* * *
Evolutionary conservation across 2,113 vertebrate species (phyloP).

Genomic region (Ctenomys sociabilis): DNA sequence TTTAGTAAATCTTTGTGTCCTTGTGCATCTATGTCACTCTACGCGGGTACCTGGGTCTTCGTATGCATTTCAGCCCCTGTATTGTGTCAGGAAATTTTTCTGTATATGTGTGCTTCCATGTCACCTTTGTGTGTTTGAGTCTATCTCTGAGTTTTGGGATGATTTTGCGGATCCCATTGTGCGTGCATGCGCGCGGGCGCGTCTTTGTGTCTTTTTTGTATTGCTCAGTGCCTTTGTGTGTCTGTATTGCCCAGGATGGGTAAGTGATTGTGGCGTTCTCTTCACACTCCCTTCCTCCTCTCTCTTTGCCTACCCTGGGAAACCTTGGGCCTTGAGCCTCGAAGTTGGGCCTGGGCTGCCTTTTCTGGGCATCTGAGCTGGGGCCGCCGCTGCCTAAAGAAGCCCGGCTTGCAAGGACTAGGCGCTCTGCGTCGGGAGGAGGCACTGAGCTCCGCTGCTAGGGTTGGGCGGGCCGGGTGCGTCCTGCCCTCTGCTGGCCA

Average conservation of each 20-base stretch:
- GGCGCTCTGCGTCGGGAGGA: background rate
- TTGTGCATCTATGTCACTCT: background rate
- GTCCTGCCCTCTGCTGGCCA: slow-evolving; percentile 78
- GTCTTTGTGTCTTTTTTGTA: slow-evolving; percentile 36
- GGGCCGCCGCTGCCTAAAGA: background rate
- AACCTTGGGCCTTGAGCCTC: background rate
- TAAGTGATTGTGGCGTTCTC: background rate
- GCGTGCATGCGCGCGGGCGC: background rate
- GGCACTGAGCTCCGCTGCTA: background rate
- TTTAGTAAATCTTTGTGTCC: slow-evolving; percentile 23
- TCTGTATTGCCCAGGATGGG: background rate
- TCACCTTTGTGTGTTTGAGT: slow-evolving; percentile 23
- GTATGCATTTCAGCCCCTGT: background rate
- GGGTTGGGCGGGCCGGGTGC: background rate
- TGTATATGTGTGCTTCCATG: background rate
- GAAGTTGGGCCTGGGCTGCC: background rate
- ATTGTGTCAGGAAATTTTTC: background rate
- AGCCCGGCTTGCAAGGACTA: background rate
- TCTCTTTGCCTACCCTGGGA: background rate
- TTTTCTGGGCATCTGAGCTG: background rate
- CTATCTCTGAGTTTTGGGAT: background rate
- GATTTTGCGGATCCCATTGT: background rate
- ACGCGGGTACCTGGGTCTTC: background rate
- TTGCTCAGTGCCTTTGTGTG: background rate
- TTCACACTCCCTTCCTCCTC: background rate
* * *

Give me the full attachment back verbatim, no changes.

Evolutionary conservation across 2,113 vertebrate species (phyloP).

Genomic region (Ctenomys sociabilis): DNA sequence TTTAGTAAATCTTTGTGTCCTTGTGCATCTATGTCACTCTACGCGGGTACCTGGGTCTTCGTATGCATTTCAGCCCCTGTATTGTGTCAGGAAATTTTTCTGTATATGTGTGCTTCCATGTCACCTTTGTGTGTTTGAGTCTATCTCTGAGTTTTGGGATGATTTTGCGGATCCCATTGTGCGTGCATGCGCGCGGGCGCGTCTTTGTGTCTTTTTTGTATTGCTCAGTGCCTTTGTGTGTCTGTATTGCCCAGGATGGGTAAGTGATTGTGGCGTTCTCTTCACACTCCCTTCCTCCTCTCTCTTTGCCTACCCTGGGAAACCTTGGGCCTTGAGCCTCGAAGTTGGGCCTGGGCTGCCTTTTCTGGGCATCTGAGCTGGGGCCGCCGCTGCCTAAAGAAGCCCGGCTTGCAAGGACTAGGCGCTCTGCGTCGGGAGGAGGCACTGAGCTCCGCTGCTAGGGTTGGGCGGGCCGGGTGCGTCCTGCCCTCTGCTGGCCA

Average conservation of each 20-base stretch:
- GGCGCTCTGCGTCGGGAGGA: background rate
- TTGTGCATCTATGTCACTCT: background rate
- GTCCTGCCCTCTGCTGGCCA: slow-evolving; percentile 78
- GTCTTTGTGTCTTTTTTGTA: slow-evolving; percentile 36
- GGGCCGCCGCTGCCTAAAGA: background rate
- AACCTTGGGCCTTGAGCCTC: background rate
- TAAGTGATTGTGGCGTTCTC: background rate
- GCGTGCATGCGCGCGGGCGC: background rate
- GGCACTGAGCTCCGCTGCTA: background rate
- TTTAGTAAATCTTTGTGTCC: slow-evolving; percentile 23
- TCTGTATTGCCCAGGATGGG: background rate
- TCACCTTTGTGTGTTTGAGT: slow-evolving; percentile 23
- GTATGCATTTCAGCCCCTGT: background rate
- GGGTTGGGCGGGCCGGGTGC: background rate
- TGTATATGTGTGCTTCCATG: background rate
- GAAGTTGGGCCTGGGCTGCC: background rate
- ATTGTGTCAGGAAATTTTTC: background rate
- AGCCCGGCTTGCAAGGACTA: background rate
- TCTCTTTGCCTACCCTGGGA: background rate
- TTTTCTGGGCATCTGAGCTG: background rate
- CTATCTCTGAGTTTTGGGAT: background rate
- GATTTTGCGGATCCCATTGT: background rate
- ACGCGGGTACCTGGGTCTTC: background rate
- TTGCTCAGTGCCTTTGTGTG: background rate
- TTCACACTCCCTTCCTCCTC: background rate